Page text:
Monday, March 13, 2006

Second Test: India win by nine wickets



The exciting, satisfying task of chronicling the success of the English cricket team in the last few years has turned into a heavy-hearted charting of one failure after another.

This was Old England: batting collapses, bowlers that couldn't judge the line right, an apparent inability to work out what to do when the opposition started fighting back. The disastrous note on which this tour began, with the injuries to Giles, Vaughan and Simon Jones and the mysterious dropping out of Trescothick, was momentarily suspended by the team's successful domination of much of the first Test; but that note is resonating loudly again.

On possibly the most England-friendly pitch in the whole of India, and with Flintoff calling the toss correctly for a second time, this should have been a guaranteed victory. Instead, the tourists capitulated in time-honoured, miserable fashion. So determined have England been to follow the success of their old adversaries Australia (on whom more in a moment) that they have developed an aggressive, punishing style of cricket which has served them brilliantly in the Caribbean, South Africa and on home soil. However, Plan B has somehow slipped out of the team's users' manual. A first-class team, a top-of-the-world team, would be able to adapt its gameplan to different conditions. The Asian sub-continent demands a more patient, probing style of cricket which sacrifices a fast scoring rate in favour of applied, dogged, grinding play of the type Graham Thorpe came to personify. It took Australia several goes to conquer India and England have yet to discover the knack.

There are other factors involved, of course, which makes one feel relatively positive about England's future. They have a very, very inexperienced middle order - Bell, Pietersen and Collingwood have just short of thirty Tests between them. Deprived of the experience of Trescothick and Vaughan, and the match-winning reverse swing of the brittle Simon Jones, England were always going to be on the back foot in this series. Alistair Cook is a great find, with a wonderful future ahead of him, but he couldn't be expected to produce the goods every single match, and India is a cruel place to make your debut. To have drawn (in impressive style) the first match was an achievement which earned the respect of all but the notoriously partisan Indian press. That this match followed familiar lines is... well, it was going to happen at some point.

And one shouldn't ignore the fact that India have most of the cards in their pocket: Kumble would be the finest leg-spinner in the world, were Shane Warne not to exist. The batting line-up is arguably the strongest in the world (Australia might have the edge over it, but the Ashes showed them to be not the team we thought they were). And, at long last, India have a pace bowler with real talent and threat: in the warm-up game, the unseen Munaf Patel destroyed the English line-up and he repeated the trick here. Brought up on years of warning about the deadliness of Indian spinners, our batsmen were not prepared for some of the fast stuff to be of equal quality.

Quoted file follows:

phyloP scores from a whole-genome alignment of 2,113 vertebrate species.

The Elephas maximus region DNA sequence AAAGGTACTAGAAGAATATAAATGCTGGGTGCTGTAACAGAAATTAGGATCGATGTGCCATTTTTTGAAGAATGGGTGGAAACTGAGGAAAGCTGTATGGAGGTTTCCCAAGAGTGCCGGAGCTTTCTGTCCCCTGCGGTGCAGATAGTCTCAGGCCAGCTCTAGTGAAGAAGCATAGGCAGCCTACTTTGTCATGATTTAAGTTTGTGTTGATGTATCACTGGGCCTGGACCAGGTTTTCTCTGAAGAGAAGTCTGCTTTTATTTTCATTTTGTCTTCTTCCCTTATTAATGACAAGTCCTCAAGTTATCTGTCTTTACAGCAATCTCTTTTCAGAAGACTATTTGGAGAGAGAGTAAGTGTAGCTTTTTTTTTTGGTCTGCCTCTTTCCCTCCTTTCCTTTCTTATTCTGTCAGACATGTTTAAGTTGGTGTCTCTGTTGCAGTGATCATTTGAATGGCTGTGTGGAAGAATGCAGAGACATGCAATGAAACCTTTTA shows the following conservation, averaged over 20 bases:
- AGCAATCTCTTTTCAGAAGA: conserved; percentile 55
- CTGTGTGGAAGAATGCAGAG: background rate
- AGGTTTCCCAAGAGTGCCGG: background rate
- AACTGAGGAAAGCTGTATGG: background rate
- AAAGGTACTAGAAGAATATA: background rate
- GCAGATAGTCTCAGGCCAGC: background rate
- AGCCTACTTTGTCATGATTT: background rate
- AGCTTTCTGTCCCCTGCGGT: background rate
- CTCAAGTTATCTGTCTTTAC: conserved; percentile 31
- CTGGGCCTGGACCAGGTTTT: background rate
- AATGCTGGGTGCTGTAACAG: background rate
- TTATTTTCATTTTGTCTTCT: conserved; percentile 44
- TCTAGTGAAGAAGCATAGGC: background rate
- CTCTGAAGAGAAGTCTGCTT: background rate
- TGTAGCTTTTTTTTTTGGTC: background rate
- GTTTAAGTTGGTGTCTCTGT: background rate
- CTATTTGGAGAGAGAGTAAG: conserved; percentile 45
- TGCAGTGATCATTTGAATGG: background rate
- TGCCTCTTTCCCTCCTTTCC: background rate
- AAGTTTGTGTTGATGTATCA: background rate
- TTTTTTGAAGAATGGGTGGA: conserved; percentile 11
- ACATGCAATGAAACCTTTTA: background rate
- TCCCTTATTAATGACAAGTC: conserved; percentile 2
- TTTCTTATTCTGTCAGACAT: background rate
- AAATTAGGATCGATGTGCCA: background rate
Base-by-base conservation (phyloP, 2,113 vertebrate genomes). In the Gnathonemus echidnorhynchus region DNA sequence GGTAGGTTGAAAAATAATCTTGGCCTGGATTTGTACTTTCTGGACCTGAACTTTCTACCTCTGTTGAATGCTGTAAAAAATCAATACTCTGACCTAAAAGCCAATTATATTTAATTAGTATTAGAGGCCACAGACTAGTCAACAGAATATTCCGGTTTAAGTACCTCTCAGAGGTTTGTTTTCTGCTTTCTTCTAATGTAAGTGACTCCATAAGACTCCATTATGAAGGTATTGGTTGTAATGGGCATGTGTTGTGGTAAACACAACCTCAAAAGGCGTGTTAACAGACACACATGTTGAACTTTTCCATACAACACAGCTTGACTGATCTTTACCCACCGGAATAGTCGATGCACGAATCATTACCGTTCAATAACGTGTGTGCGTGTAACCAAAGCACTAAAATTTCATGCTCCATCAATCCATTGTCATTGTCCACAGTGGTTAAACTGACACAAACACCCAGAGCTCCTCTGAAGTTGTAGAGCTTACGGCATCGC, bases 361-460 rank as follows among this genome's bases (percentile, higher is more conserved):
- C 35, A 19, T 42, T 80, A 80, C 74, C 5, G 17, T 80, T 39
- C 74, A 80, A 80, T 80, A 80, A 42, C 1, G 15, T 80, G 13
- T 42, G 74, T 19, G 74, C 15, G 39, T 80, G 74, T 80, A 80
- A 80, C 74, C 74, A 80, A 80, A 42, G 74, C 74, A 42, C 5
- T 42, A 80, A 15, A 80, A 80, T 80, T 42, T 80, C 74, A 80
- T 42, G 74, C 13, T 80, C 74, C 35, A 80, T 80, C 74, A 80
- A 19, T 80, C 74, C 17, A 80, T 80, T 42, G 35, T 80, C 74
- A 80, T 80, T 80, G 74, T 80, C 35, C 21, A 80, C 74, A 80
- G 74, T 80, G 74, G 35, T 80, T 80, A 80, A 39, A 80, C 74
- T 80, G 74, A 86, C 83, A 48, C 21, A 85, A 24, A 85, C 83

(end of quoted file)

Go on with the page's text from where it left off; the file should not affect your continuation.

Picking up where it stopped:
And so to Mumbai, a spin-friendly pitch, and a match India can almost be guaranteed to win. Down to third go England in the international Test rankings, and there they deserve to be until they can muster the collective (and injury-free) talent and experience to beat the Asians on their own patch. This match, and the Pakistani tour in November, suggest that that time is still some way off.

Still, it's not all bad news: the most incredible one-day international match ever played (though some say the World Cup semi-final of 1999 at Edgbaston was more thrilling) took place yesterday in Johannesburg, and - this deserves bold print - Australia were hammered. Having set the hosts a world-record 435 to win the South Africans, possibly motivated by a "hell, let's go for it, we can't win anyway" mentality, smashed their way through the Australian bowling and set a new world record of their own with one ball to spare.

Since I don't have SKY Sports (I refuse to countenance a penny of my money going into Murdoch's pocket), I was able to follow the match only on the internet, but that was exciting enough. My mother (who has paid the devil's shilling) kindly rang me and screamed her way through the last couple of overs. The atmosphere was extraordinary, and this result sets up a thrilling prospect for the forthcoming Test series. Having been beaten in the Ashes, having lost this one-day series and drawn one with England, having even been beaten by Bangladesh, the era of Australian domination which has reigned supreme over international cricket for a dozen years is just about tipping over the edge into a downward spiral. Read the scorecard and enjoy.


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